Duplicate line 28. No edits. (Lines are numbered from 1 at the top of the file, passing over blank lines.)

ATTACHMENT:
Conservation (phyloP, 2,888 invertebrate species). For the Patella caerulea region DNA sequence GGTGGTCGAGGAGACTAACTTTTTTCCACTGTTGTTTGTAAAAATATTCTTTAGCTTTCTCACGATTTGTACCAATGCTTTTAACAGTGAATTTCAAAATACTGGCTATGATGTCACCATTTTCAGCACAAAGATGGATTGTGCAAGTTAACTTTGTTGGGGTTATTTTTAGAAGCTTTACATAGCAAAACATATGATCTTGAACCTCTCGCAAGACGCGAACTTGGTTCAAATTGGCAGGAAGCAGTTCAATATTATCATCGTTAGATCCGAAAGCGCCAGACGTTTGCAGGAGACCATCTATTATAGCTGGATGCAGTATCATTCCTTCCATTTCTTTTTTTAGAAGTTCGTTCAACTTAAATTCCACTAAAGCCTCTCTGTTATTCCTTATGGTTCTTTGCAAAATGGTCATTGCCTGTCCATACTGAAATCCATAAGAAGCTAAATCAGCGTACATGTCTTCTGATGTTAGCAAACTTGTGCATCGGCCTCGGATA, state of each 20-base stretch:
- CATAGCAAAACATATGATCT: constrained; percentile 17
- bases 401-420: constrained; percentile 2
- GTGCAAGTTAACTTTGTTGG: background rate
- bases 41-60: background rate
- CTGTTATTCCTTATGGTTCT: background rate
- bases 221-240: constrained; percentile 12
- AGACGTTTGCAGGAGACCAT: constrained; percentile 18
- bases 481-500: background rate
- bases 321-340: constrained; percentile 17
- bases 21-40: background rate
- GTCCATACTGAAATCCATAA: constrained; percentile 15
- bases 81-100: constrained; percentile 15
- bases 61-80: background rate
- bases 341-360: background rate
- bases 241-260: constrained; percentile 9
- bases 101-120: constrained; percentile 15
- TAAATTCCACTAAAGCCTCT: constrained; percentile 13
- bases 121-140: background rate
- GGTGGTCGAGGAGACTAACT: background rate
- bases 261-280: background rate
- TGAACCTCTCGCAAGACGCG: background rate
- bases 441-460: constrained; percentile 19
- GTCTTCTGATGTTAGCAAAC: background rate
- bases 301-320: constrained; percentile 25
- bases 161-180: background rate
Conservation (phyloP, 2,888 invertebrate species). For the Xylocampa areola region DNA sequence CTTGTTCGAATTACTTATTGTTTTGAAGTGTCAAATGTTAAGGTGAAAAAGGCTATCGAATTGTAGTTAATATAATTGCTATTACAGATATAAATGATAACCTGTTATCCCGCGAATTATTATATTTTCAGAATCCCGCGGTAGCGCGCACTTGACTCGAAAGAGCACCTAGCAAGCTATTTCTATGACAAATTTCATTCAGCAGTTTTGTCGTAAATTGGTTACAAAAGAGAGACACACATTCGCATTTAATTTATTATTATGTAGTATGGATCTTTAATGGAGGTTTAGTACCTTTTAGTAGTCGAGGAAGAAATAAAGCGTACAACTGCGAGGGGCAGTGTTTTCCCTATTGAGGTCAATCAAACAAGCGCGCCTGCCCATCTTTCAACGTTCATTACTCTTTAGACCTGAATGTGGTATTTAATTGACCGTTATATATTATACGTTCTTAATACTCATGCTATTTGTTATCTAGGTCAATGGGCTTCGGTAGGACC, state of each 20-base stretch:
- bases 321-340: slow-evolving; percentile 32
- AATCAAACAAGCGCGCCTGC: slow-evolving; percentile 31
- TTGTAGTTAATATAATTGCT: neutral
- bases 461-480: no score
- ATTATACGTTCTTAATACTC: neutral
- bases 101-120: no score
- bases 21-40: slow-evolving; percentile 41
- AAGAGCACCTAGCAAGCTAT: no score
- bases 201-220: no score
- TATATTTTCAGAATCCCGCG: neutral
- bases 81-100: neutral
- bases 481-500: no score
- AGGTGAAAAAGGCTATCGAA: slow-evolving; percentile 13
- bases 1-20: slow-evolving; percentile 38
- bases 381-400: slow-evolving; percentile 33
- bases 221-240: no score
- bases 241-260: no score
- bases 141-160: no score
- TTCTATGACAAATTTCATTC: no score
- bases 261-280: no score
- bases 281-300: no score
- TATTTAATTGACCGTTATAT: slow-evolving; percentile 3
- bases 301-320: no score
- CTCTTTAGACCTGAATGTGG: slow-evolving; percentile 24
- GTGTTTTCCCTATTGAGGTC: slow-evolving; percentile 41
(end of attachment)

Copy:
- bases 321-340: slow-evolving; percentile 32